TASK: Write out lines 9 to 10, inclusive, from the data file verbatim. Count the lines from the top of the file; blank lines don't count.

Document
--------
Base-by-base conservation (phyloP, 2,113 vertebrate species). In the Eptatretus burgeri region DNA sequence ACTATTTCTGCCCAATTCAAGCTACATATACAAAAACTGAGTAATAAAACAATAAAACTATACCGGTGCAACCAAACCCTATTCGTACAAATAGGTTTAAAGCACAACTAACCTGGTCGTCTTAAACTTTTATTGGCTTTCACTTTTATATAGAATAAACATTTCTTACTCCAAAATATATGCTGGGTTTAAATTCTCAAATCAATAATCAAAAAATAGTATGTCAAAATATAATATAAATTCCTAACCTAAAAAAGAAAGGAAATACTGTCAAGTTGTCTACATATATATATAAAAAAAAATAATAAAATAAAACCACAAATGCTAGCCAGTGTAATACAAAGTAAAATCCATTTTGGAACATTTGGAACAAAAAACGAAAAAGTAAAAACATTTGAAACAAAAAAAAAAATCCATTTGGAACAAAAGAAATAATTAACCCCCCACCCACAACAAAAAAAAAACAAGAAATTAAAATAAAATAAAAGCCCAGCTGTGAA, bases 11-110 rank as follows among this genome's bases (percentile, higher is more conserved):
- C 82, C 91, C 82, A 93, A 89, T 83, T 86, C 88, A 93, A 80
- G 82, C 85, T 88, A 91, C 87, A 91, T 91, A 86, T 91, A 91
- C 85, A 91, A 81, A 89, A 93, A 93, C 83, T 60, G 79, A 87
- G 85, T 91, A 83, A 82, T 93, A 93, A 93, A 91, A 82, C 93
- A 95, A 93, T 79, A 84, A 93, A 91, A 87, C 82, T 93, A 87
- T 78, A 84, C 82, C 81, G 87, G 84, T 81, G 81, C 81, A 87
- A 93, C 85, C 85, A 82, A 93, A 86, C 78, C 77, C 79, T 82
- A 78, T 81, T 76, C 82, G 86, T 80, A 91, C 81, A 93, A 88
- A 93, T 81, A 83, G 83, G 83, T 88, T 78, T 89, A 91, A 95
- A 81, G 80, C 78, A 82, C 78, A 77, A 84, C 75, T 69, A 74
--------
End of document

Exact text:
- A 78, T 81, T 76, C 82, G 86, T 80, A 91, C 81, A 93, A 88
- A 93, T 81, A 83, G 83, G 83, T 88, T 78, T 89, A 91, A 95